Here's a few paragraphs that I recently posted on our home school group's web site regarding something that has been on my mind recently -
It’s that time of year when most of us are placing a lot of time, focus, and thought on our home school. If you’re like me, I generally let my brain rest from such activity during the summer break. I was fortunate this year to know early on the curriculum I intended to use when we started back, so I was able to make the purchase and even get our school room prepared and organized at the beginning of the summer. This left me with several weeks to just relax and enjoy my family and home. That time of relaxation officially ended a few weeks ago, but I’m pretty sure we were all ready for some structure and schedules to return to our household.
As we have returned to a daily routine, I’ve noticed that others have also. The email lists I subscribe to are already being flooded with field trip opportunities, extra-curricular activities, co-op classes, etc. It’s enough to make your head spin if you’re not careful. And that is an important key, we all must be careful to “be careful” in this area. In the July-August GHEA Newsletter, this very topic was discussed. In a nutshell, it brought up the idea that we as parents can be victims of peer pressure in the homeschooling world. I especially enjoyed a story within the newsletter titled “Somebody Else’s Priorities,” written by Raquelle Sheem. The main character was Mrs. Robin – “a new homeschooler, anxious to give her little chicks a good education.” Mrs. Robin was confronted by several well-meaning friends whose children were excelling in different areas – singing, music, foreign language, and medical training. The other parents were so thrilled with the success their children were having in those particular areas, they did their best to convince Mrs. Robin that those things would also be best for her children. Once again, eager for her children to have a good, well-rounded education, she was quick to hop on board with all of these activities.
What was the end result? She and her children found themselves absolutely exhausted. She came to the conclusion that she must drop something, but all those things were good things. How would she choose?
Surprisingly, one of her typical enemies, Thomas the Cat, gave her some wonderful advice after hearing her predicament. “Everybody always thinks what they’re doing is important or they wouldn’t be doing it. But just because it’s a priority for them doesn’t mean it has to be for you, does it?” I thought that was very well said, even if it was a cat.
Most of us have been around families that are excelling in areas that we are not, mainly because we’re not participating in those areas. Sometimes this can lead to a sort of peer pressure where we think we are shortchanging our children if we don’t allow them the opportunity to do the same. In the midst of this pressure, we need to stop and think about what is best for our children. There are so many good things available for homeschoolers right now, but choosing to do all of these “good things” is definitely not best.
Ruth Martin also had a wonderful article in this same GHEA issue titled “Peer Pressure Isn’t Just for Kids.” Here’s a few quotes I enjoyed reading: “Because our traditional school friends and family tell us all the things their kids are doing, we feel pressured to provide all those activities for our children. But, because our activities aren’t housed under one roof [like within a public school setting], we run ourselves ragged trying to get our children to all these enriching activities. Then, we wonder when they tell us they’re bored when they aren’t occupied! Children who are programmed to a quiet life expect a quiet life; those who are programmed to a busy life expect busy-ness!…“make it your ambition to lead a quiet life….” (1 Thess. 4:11) Don’t be so worried that they’re going to miss something that YOU miss the blessing of being with them and teaching them…..If you find yourself with more books in the car than in your schoolroom, rethink all those activities.” There are many more wonderful words of advice in this article, and I’d be happy to pass along the newsletter to anyone who would like to read it.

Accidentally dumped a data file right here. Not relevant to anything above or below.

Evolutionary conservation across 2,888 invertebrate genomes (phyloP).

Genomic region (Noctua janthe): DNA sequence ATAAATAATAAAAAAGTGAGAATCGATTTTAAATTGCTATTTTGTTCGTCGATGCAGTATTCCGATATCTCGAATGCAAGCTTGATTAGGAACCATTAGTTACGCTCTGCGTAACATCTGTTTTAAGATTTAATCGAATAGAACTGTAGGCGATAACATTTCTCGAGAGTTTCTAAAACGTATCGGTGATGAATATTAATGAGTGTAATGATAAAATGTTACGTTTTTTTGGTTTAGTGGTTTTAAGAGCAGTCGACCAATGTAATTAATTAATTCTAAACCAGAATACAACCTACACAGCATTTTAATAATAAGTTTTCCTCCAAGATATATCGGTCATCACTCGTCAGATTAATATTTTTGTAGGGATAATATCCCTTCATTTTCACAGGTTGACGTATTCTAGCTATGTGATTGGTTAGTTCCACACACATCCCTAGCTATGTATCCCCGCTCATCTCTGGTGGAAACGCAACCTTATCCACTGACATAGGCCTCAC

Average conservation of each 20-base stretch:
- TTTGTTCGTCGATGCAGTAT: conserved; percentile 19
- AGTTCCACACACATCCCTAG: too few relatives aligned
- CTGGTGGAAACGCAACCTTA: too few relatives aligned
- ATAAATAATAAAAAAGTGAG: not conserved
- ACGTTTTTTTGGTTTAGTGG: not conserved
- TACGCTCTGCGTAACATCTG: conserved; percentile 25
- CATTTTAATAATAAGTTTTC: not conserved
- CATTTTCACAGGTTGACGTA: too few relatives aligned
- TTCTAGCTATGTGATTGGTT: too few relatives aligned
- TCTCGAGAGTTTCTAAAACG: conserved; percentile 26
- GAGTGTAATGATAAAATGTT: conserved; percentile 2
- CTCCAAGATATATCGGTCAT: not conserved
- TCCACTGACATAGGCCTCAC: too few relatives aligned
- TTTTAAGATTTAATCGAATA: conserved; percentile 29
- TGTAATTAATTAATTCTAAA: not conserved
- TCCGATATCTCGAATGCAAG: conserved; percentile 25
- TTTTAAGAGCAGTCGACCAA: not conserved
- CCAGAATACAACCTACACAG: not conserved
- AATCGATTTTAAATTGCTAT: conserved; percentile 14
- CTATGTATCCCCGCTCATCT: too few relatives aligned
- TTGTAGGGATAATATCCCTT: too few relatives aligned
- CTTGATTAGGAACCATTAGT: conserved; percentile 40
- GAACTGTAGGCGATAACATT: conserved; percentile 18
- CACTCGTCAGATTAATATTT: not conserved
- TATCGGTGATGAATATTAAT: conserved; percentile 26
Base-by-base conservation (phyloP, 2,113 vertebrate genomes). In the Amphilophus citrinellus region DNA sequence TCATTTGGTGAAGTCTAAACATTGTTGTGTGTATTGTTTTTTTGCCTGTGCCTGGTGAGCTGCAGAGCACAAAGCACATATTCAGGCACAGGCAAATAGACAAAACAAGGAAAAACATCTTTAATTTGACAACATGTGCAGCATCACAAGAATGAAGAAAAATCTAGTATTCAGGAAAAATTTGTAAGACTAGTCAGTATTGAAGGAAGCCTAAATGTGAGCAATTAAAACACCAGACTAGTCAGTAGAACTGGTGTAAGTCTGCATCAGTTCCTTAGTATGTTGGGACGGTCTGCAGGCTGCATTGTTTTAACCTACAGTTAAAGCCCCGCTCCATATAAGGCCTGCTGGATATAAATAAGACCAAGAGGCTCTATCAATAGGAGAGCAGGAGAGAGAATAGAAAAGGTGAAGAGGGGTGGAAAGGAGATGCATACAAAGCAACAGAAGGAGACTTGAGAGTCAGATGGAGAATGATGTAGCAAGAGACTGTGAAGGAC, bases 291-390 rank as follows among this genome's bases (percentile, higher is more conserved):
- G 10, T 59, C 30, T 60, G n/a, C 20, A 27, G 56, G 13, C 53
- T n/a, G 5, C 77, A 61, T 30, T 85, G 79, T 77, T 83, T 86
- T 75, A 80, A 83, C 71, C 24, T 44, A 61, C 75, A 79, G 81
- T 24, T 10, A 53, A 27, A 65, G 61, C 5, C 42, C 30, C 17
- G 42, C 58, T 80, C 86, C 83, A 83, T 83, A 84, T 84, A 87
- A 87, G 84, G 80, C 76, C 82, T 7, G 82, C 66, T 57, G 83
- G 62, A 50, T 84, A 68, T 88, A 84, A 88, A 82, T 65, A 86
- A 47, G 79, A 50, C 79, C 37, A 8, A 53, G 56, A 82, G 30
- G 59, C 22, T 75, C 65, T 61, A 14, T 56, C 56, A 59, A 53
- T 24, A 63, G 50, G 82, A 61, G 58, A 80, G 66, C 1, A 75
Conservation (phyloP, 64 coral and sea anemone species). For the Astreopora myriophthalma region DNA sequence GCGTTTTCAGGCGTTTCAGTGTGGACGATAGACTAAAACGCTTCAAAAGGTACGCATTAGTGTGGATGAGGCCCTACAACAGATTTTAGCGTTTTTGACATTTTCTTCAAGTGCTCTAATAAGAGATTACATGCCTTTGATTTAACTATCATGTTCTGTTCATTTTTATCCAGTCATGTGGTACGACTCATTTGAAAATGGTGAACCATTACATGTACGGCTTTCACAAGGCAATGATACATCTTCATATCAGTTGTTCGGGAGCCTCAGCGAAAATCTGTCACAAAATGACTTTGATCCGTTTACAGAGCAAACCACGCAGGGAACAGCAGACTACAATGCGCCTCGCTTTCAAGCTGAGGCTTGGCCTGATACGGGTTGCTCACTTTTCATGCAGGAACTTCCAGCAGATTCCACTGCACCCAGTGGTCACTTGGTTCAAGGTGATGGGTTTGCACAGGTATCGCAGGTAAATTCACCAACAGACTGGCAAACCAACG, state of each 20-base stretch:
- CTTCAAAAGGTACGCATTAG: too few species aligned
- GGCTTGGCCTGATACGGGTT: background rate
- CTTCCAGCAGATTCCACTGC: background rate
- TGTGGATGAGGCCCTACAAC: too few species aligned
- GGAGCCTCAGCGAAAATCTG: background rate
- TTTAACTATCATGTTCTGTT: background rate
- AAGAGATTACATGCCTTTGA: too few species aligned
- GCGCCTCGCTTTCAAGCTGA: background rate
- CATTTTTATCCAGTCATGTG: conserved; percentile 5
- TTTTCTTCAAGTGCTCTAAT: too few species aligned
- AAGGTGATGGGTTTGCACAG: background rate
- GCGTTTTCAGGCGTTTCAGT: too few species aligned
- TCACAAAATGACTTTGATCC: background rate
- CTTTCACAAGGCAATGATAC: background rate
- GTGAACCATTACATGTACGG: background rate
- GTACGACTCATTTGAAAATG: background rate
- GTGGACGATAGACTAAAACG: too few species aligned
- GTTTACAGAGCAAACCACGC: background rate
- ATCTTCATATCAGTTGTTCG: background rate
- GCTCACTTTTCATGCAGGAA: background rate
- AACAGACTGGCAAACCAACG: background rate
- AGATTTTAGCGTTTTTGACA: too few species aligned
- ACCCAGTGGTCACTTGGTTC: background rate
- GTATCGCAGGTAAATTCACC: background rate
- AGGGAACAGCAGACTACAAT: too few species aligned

The past couple of years, we’ve been able to pare down our activities and do what is best for our family and what is most enjoyable to us. Madison immensely enjoys sports and so is currently playing on a local softball travel team. Cari enjoys art, and since I have no talent in that area, I intend to make sure that need is met for her via outside classes. I want the girls to learn to play the piano, but thankfully, right now I’m able to teach them at home, alleviating the need to seek outside lessons at this time. That’s about the sum of our current extra-curricular activities, and that’s the way we like it. We enjoy throwing in a field trip to break the monotony from time to time and doing other activities within our support group, but when something becomes a burden to my family – or yours – it’s time to reevaluate our priorities. Maybe your family needs more activity then ours – or less. Most importantly, as you’re beginning your school year, I just wanted to encourage you to not fall into the trap of trying to replicate what others are doing or trying to participate in every activity that comes along at the sake of your family’s sanity. All in all, don’t be afraid to say “no” to the many good things. Save your “yes-es” for the best things!